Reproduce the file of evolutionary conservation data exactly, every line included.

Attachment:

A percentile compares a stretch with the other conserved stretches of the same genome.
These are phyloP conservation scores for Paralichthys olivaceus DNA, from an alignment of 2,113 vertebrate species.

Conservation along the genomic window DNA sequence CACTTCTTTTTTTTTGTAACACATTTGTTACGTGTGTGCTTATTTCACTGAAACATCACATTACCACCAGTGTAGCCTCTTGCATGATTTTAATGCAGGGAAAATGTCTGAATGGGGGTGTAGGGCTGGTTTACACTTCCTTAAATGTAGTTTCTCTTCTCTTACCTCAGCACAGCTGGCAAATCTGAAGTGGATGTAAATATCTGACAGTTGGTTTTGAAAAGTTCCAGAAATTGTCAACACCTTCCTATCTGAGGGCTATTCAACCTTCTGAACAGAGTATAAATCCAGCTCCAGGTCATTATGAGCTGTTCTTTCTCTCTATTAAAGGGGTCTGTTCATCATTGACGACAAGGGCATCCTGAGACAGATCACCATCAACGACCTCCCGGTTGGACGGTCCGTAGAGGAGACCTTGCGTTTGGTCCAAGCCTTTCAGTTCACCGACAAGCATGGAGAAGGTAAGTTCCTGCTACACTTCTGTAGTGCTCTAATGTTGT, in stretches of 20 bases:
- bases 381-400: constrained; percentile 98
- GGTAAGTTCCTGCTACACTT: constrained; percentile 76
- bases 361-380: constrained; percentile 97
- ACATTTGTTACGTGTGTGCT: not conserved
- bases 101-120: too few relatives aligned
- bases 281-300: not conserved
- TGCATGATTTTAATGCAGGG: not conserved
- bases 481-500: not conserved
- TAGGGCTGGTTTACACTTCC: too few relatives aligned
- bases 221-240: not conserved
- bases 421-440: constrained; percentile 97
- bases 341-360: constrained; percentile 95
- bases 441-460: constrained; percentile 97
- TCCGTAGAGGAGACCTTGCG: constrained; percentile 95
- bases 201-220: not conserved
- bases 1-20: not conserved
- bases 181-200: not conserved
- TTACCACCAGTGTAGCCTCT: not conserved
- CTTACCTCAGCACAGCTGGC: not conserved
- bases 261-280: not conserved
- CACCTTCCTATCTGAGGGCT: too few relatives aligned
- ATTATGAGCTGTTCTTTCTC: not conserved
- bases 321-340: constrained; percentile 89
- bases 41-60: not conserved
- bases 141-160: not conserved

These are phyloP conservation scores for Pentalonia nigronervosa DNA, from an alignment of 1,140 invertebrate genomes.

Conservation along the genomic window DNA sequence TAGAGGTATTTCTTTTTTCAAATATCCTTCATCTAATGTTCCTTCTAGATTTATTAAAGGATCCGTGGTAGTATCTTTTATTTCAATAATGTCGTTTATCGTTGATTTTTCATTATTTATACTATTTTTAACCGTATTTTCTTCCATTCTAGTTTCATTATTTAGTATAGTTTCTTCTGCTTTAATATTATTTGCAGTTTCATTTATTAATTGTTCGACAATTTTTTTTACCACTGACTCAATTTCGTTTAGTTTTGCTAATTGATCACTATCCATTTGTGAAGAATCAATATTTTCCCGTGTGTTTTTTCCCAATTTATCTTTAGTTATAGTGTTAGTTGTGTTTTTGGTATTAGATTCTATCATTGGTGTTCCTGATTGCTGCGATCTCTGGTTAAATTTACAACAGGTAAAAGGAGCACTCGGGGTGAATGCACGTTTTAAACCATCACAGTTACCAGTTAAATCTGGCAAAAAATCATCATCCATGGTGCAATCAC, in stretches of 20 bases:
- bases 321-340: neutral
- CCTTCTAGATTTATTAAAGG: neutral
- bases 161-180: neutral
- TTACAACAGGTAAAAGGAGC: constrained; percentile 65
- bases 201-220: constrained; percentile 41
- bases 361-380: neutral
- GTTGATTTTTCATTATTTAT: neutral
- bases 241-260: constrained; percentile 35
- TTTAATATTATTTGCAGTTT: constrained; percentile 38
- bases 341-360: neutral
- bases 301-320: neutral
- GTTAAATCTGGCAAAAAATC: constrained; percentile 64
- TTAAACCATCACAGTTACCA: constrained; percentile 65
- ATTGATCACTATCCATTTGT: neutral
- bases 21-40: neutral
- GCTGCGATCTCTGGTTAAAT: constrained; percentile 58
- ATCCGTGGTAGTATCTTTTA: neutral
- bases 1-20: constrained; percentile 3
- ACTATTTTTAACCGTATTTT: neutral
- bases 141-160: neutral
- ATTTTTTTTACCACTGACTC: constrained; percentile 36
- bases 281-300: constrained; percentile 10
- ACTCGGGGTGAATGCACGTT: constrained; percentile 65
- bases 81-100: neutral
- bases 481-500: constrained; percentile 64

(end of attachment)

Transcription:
A percentile compares a stretch with the other conserved stretches of the same genome.
These are phyloP conservation scores for Paralichthys olivaceus DNA, from an alignment of 2,113 vertebrate species.

Conservation along the genomic window DNA sequence CACTTCTTTTTTTTTGTAACACATTTGTTACGTGTGTGCTTATTTCACTGAAACATCACATTACCACCAGTGTAGCCTCTTGCATGATTTTAATGCAGGGAAAATGTCTGAATGGGGGTGTAGGGCTGGTTTACACTTCCTTAAATGTAGTTTCTCTTCTCTTACCTCAGCACAGCTGGCAAATCTGAAGTGGATGTAAATATCTGACAGTTGGTTTTGAAAAGTTCCAGAAATTGTCAACACCTTCCTATCTGAGGGCTATTCAACCTTCTGAACAGAGTATAAATCCAGCTCCAGGTCATTATGAGCTGTTCTTTCTCTCTATTAAAGGGGTCTGTTCATCATTGACGACAAGGGCATCCTGAGACAGATCACCATCAACGACCTCCCGGTTGGACGGTCCGTAGAGGAGACCTTGCGTTTGGTCCAAGCCTTTCAGTTCACCGACAAGCATGGAGAAGGTAAGTTCCTGCTACACTTCTGTAGTGCTCTAATGTTGT, in stretches of 20 bases:
- bases 381-400: constrained; percentile 98
- GGTAAGTTCCTGCTACACTT: constrained; percentile 76
- bases 361-380: constrained; percentile 97
- ACATTTGTTACGTGTGTGCT: not conserved
- bases 101-120: too few relatives aligned
- bases 281-300: not conserved
- TGCATGATTTTAATGCAGGG: not conserved
- bases 481-500: not conserved
- TAGGGCTGGTTTACACTTCC: too few relatives aligned
- bases 221-240: not conserved
- bases 421-440: constrained; percentile 97
- bases 341-360: constrained; percentile 95
- bases 441-460: constrained; percentile 97
- TCCGTAGAGGAGACCTTGCG: constrained; percentile 95
- bases 201-220: not conserved
- bases 1-20: not conserved
- bases 181-200: not conserved
- TTACCACCAGTGTAGCCTCT: not conserved
- CTTACCTCAGCACAGCTGGC: not conserved
- bases 261-280: not conserved
- CACCTTCCTATCTGAGGGCT: too few relatives aligned
- ATTATGAGCTGTTCTTTCTC: not conserved
- bases 321-340: constrained; percentile 89
- bases 41-60: not conserved
- bases 141-160: not conserved

These are phyloP conservation scores for Pentalonia nigronervosa DNA, from an alignment of 1,140 invertebrate genomes.

Conservation along the genomic window DNA sequence TAGAGGTATTTCTTTTTTCAAATATCCTTCATCTAATGTTCCTTCTAGATTTATTAAAGGATCCGTGGTAGTATCTTTTATTTCAATAATGTCGTTTATCGTTGATTTTTCATTATTTATACTATTTTTAACCGTATTTTCTTCCATTCTAGTTTCATTATTTAGTATAGTTTCTTCTGCTTTAATATTATTTGCAGTTTCATTTATTAATTGTTCGACAATTTTTTTTACCACTGACTCAATTTCGTTTAGTTTTGCTAATTGATCACTATCCATTTGTGAAGAATCAATATTTTCCCGTGTGTTTTTTCCCAATTTATCTTTAGTTATAGTGTTAGTTGTGTTTTTGGTATTAGATTCTATCATTGGTGTTCCTGATTGCTGCGATCTCTGGTTAAATTTACAACAGGTAAAAGGAGCACTCGGGGTGAATGCACGTTTTAAACCATCACAGTTACCAGTTAAATCTGGCAAAAAATCATCATCCATGGTGCAATCAC, in stretches of 20 bases:
- bases 321-340: neutral
- CCTTCTAGATTTATTAAAGG: neutral
- bases 161-180: neutral
- TTACAACAGGTAAAAGGAGC: constrained; percentile 65
- bases 201-220: constrained; percentile 41
- bases 361-380: neutral
- GTTGATTTTTCATTATTTAT: neutral
- bases 241-260: constrained; percentile 35
- TTTAATATTATTTGCAGTTT: constrained; percentile 38
- bases 341-360: neutral
- bases 301-320: neutral
- GTTAAATCTGGCAAAAAATC: constrained; percentile 64
- TTAAACCATCACAGTTACCA: constrained; percentile 65
- ATTGATCACTATCCATTTGT: neutral
- bases 21-40: neutral
- GCTGCGATCTCTGGTTAAAT: constrained; percentile 58
- ATCCGTGGTAGTATCTTTTA: neutral
- bases 1-20: constrained; percentile 3
- ACTATTTTTAACCGTATTTT: neutral
- bases 141-160: neutral
- ATTTTTTTTACCACTGACTC: constrained; percentile 36
- bases 281-300: constrained; percentile 10
- ACTCGGGGTGAATGCACGTT: constrained; percentile 65
- bases 81-100: neutral
- bases 481-500: constrained; percentile 64